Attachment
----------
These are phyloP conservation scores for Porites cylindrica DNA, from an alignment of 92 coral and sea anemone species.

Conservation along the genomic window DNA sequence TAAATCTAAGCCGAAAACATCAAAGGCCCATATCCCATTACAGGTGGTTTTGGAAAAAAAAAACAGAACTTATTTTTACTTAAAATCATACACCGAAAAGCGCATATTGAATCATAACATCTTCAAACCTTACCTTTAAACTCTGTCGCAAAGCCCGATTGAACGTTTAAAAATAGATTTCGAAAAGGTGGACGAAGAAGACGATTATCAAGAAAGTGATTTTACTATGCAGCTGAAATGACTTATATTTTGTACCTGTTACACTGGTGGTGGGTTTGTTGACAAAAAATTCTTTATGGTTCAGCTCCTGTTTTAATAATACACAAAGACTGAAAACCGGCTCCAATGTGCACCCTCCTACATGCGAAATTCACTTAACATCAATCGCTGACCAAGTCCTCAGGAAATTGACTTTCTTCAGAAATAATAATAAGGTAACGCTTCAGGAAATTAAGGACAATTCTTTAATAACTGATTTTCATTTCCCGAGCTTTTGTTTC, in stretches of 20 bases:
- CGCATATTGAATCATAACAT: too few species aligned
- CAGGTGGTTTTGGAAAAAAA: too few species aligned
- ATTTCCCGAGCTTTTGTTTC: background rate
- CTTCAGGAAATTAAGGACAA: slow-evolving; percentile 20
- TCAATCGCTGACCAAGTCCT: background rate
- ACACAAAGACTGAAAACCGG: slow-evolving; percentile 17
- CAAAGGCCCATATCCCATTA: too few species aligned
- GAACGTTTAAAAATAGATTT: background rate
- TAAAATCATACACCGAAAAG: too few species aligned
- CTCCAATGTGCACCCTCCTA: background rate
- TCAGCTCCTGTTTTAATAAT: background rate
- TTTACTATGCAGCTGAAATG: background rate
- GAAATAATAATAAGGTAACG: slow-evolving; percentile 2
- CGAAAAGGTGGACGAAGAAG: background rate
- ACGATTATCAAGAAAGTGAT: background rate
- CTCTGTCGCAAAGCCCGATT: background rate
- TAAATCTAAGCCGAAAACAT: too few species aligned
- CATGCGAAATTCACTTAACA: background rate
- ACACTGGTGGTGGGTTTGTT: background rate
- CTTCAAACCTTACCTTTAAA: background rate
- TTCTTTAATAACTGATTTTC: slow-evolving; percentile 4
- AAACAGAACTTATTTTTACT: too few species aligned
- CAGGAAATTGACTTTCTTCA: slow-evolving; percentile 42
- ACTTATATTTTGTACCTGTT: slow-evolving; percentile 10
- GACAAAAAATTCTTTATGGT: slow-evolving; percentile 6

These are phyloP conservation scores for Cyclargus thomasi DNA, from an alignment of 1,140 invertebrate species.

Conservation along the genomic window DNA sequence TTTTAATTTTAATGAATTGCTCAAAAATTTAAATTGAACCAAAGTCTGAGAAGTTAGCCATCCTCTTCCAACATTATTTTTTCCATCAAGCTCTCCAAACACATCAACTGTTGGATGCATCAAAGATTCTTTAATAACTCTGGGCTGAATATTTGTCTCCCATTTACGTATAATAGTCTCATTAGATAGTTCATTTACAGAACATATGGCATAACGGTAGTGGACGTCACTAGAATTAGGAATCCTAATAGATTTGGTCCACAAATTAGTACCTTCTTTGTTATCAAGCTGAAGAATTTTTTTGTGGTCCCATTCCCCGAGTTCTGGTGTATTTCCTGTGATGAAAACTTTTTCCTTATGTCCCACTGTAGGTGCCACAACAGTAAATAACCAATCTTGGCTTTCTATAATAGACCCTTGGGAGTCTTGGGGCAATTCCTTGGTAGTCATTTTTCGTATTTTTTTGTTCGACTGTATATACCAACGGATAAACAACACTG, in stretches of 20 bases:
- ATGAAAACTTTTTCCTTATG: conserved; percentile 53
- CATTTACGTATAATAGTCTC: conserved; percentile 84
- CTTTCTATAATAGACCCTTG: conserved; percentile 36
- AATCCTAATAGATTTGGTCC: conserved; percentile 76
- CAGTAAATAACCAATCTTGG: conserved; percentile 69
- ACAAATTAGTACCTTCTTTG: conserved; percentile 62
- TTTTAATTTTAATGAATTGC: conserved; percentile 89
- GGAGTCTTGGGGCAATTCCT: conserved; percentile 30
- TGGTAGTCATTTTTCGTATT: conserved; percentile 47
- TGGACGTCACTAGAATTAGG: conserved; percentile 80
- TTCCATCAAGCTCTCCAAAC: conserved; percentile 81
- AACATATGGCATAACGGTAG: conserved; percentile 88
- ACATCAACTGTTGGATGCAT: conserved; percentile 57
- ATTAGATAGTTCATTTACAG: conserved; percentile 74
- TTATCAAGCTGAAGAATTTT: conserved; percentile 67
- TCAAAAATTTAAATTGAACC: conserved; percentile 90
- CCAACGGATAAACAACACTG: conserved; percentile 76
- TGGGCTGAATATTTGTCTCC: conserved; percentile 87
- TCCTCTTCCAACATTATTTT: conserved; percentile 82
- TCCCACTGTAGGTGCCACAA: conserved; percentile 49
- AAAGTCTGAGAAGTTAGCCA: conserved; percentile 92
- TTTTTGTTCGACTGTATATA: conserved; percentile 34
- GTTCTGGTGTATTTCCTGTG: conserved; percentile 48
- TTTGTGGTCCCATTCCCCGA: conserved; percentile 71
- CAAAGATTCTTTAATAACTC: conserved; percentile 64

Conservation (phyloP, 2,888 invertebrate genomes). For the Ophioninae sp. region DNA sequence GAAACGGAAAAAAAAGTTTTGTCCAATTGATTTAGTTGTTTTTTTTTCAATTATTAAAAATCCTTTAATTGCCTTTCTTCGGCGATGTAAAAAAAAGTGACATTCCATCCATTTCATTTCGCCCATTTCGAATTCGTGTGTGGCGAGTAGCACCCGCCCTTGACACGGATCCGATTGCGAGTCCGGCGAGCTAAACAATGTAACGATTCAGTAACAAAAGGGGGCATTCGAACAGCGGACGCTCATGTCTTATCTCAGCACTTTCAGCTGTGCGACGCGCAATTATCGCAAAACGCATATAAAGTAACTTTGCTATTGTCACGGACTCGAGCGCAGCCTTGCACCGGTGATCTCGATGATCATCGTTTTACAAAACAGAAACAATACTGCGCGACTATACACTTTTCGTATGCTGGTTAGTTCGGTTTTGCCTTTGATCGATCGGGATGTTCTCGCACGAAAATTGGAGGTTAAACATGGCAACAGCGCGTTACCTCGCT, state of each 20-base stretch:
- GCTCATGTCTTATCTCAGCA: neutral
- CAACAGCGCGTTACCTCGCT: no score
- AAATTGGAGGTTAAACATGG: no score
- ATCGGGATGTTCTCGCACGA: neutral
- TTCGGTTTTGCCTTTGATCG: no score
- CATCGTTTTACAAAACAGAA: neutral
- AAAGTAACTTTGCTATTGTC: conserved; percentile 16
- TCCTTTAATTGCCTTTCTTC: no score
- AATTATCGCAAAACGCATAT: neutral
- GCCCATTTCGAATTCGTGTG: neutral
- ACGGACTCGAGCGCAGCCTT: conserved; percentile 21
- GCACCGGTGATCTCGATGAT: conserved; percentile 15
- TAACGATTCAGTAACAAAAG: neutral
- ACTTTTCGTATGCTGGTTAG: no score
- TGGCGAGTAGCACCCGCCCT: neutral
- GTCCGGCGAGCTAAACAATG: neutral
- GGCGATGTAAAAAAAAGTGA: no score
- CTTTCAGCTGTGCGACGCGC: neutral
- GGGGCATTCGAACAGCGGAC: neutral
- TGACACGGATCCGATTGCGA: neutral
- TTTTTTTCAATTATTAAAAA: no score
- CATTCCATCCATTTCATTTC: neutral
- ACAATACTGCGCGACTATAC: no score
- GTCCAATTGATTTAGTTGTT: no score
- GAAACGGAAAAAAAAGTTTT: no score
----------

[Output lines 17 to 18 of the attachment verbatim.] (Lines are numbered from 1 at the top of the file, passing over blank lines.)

- ACGATTATCAAGAAAGTGAT: background rate
- CTCTGTCGCAAAGCCCGATT: background rate